Destiny’s Child



By Keith Harris

Since his media-circus trial for weapons charges, Puff Daddy may have wilted into P. Diddy, but his biggest gift to popular rhetoric survives him. “Playa haters get away or my lead will spray,” the Notorious B.I.G. declares on Puffy’s 1998 single “It’s All About the Benjamins,” and on the same track Lil’ Kim derides “all that bullshit you kick, playa hatin from the sideline.” Based on the notion that we all secretly despise the most popular kid in school, “playa hatin” indemnifies the famous from criticism–you only hate me because I’m successful, and the more you hate me, the more successful I must be. As Dean Martin might have put it, you’re nobody till somebody loathes you.

How did this haughty elitism capture the imagination of nobodies like you and me? By the simple process of identification that keeps the world of celebrity afloat. Living inside a pop song, I can pretend that I’m the big-time player you’re hating. But the artist can’t become too big a star, or he begins to crowd us out of the experience: few of us could empathize with the bloated Puffy when he had his day in court, and a round-the-way comer like Jay-Z can become a tiresome bully overnight. Stars shine to be admired; megastars shine to be admonished, as Beyonce Knowles of Destiny’s Child is in the process of discovering.

That lesson is particularly relevant to women in the glamorous world of R & B, which often suggests the world’s cattiest high school. When Destiny’s Child debuted on the Men in Black sound track in 1997, Knowles was your typical sister with a will to power and pushy showbiz parents. But now that the group has sold more than 15 million records, Knowles is undeniably a player among players. Like all budding megastars, she’s worked overtime to draw ill will, replacing group members LaTavia Roberson and LeToya Luckett, performing at the president’s inaugural gala (“When I say George, you say Bush!”), and now, sadder but wiser at age 19, declaring herself a survivor. On Survivor, the group’s third album, she’s ditched high-profile producers Rodney Jerkins and Kevin “She’kspere” Biggs and taken over the assignment herself.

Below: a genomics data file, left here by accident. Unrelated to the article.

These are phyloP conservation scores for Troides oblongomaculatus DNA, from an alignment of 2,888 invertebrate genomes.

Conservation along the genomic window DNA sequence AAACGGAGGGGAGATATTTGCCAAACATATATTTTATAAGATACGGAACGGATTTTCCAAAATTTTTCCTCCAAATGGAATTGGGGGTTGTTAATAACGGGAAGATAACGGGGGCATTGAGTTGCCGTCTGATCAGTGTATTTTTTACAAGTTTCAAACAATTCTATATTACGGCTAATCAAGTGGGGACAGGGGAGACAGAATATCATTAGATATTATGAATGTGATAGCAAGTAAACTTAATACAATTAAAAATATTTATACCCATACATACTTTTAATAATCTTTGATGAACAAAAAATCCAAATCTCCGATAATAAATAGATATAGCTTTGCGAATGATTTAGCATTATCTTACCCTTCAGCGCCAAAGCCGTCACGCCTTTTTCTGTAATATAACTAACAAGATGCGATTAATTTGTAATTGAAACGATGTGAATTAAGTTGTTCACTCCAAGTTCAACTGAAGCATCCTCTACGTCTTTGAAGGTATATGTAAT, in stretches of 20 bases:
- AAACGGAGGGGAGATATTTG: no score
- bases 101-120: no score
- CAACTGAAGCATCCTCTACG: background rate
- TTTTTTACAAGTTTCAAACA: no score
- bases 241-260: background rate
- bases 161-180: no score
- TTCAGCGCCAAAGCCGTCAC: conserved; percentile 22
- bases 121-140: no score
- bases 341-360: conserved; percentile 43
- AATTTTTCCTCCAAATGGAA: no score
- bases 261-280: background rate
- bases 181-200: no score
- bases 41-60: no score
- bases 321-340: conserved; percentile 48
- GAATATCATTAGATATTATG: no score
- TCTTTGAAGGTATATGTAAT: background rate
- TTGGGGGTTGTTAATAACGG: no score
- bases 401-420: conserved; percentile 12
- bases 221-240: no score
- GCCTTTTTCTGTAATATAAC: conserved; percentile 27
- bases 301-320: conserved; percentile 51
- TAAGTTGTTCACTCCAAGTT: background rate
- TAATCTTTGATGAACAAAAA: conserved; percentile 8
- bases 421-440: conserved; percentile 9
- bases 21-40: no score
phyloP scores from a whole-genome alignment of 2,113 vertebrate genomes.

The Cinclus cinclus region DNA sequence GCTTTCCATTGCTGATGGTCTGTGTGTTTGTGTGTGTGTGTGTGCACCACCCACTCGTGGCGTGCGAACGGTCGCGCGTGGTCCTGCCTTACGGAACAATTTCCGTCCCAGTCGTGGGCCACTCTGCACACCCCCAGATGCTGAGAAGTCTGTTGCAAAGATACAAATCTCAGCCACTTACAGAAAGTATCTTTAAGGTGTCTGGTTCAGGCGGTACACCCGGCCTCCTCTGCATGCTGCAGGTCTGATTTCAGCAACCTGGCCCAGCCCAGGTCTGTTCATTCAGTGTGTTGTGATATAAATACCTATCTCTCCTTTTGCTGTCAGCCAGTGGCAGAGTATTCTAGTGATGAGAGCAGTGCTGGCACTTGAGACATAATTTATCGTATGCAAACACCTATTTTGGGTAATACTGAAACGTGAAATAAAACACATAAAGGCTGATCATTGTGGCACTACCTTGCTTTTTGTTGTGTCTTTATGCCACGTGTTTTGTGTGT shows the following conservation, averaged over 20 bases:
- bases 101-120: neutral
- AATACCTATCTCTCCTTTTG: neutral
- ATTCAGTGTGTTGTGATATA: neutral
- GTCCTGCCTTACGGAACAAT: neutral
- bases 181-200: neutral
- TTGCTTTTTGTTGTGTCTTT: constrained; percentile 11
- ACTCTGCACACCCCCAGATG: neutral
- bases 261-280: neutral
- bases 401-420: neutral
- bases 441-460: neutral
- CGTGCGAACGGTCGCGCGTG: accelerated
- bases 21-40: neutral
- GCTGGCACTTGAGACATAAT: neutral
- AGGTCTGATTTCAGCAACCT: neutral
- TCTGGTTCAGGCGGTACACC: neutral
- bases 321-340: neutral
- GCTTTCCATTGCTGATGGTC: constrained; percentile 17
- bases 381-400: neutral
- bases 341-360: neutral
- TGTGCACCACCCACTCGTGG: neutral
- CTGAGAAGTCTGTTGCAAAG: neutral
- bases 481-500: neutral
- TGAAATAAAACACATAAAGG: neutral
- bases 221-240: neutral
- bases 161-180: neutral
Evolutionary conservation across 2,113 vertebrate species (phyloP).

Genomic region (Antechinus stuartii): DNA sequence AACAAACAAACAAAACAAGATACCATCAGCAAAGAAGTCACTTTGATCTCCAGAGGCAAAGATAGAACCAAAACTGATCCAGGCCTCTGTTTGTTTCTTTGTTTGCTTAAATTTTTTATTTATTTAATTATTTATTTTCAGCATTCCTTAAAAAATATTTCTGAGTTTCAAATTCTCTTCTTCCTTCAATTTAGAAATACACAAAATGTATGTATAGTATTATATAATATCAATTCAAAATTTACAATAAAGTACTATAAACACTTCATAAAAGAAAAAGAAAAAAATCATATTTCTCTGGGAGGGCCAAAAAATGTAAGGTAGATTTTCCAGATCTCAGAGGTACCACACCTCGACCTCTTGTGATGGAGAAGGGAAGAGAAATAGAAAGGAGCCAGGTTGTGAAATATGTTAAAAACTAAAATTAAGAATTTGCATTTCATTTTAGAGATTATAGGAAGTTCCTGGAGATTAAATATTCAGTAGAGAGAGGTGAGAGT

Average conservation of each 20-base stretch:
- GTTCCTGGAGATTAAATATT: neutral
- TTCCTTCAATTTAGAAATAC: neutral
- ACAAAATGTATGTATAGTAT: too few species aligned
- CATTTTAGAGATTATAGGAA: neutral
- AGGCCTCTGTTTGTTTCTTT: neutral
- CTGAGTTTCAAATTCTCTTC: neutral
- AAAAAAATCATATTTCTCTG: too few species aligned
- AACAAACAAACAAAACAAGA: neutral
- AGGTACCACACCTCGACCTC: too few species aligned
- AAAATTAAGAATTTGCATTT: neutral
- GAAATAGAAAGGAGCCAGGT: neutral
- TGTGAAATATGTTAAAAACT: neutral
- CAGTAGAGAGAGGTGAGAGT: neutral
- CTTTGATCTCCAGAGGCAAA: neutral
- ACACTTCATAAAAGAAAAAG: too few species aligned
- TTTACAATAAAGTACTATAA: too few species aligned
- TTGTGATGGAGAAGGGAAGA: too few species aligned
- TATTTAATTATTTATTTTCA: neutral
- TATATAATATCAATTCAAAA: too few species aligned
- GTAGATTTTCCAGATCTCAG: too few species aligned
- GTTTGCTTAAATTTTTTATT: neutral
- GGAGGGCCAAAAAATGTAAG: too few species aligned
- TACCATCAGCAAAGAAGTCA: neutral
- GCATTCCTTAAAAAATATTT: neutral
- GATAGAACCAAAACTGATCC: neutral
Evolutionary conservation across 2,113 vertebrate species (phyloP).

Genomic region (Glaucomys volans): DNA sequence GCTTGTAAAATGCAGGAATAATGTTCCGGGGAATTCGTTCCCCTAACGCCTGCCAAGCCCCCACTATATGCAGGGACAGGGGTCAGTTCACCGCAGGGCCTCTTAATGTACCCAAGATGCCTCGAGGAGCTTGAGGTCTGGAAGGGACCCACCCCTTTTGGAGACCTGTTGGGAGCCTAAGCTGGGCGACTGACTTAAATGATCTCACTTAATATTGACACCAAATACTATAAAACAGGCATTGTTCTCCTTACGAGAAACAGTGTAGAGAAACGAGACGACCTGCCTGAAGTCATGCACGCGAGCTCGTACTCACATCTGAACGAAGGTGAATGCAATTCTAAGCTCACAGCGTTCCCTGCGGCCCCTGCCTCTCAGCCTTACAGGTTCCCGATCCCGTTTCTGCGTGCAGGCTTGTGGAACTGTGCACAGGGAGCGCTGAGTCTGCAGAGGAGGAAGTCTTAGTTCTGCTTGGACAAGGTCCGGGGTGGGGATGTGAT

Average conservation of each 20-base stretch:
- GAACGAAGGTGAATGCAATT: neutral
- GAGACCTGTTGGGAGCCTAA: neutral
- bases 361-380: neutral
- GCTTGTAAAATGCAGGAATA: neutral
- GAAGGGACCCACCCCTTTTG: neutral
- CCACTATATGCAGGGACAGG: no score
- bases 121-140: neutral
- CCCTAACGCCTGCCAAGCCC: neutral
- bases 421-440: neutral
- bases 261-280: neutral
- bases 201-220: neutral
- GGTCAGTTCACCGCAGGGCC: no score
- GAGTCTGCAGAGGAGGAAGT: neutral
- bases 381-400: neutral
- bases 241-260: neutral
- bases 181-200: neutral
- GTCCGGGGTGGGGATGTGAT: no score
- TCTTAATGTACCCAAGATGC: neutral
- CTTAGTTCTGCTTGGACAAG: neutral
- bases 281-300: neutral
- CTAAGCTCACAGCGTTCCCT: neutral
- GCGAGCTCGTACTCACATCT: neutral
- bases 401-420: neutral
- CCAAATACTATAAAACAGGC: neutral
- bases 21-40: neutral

The results are more exciting than most player haters will admit. “Bootylicious” is a prick tease in the fine never-gonna-get-it tradition of En Vogue. “I don’t think you’re ready for this jelly,” the girls taunt, one-upping their stepmamas by making the boy prove his moves on the dance floor (and being open-minded enough to nick Stevie Nicks’s “Edge of Seventeen”). “Survivor,” the first single from the album, uses every shade of bombast on the pop palette, swiping a classical keyboard filigree from “The Final Countdown” by the 80s hair-metal band Europe, lifting frenetic high-hat triplets from Limit Records, and unloosing the high-capacity lungs of Knowles, Kelly Rowland, and Michelle Williams into a baroque arrangement of dizzying melismatics.

Rock fans commonly dismiss R & B starlets as producers’ playthings, but they miss the point: the starlets’ anonymity makes it easier for their fans to identify with them. Like us, they’re trying to make their way through a world that’s beyond their understanding and show a little class along the way. No matter how many copies Survivor sells, its music will dribble out to the world as a collection of fabulous singles, and teenage girls will wrench its songs away from Knowles to imagine themselves as survivors. While the singer of “Bills, Bills, Bills,” the group’s chart-topping 1999 single, was looking for a sugar daddy, the new album opens with “Independent Women Part I,” which equates feminine autonomy with buying your own shoes. (In the world of commercial R & B, it’s about as close to an anthem as we’re likely to get.)

But Survivor will be less digestible to those who celebrate the group’s incipient womanism, because many of the new disses cross the gender line. “Nasty Girl,” for instance, is a virulent beatdown of a round-the-way honey who shows off her body. It’s one thing to call out a brother who won’t pay your “automo-bills,” but it’s another thing entirely to call out a sister just because her clothes are skimpier than yours. Destiny’s Child has always excelled at yanking righteousness from the maw of bitchiness, but “Nasty Girl” seems hypocritical, considering the sheer area of skin Destiny’s Child has exposed to the world.

“Don’t hate us because we’re famous” is the strident subtext of Survivor–and of course no sentiment is more likely to erode a fan’s tenuous identification with his hero. “Gospel Medley,” which brings up the rear of Survivor, is the kind of prayerful puffery that’s become a staple among pop megastars, stressing not only their piety but their humility. Unfortunately, it also reveals the odious Calvinism of the rich and famous: Jesus loves me, this I know, because Billboard tells me so. Four years ago, when Beyonce Knowles was glamorous enough to be envied but faceless enough to be emulated, her I-am-somebody sermons resonated. Now that she really is somebody, she’ll have to deal with the unspoken predicate–that we’re not.

Art accompanying story in printed newspaper (not available in this archive): photo/Spicer.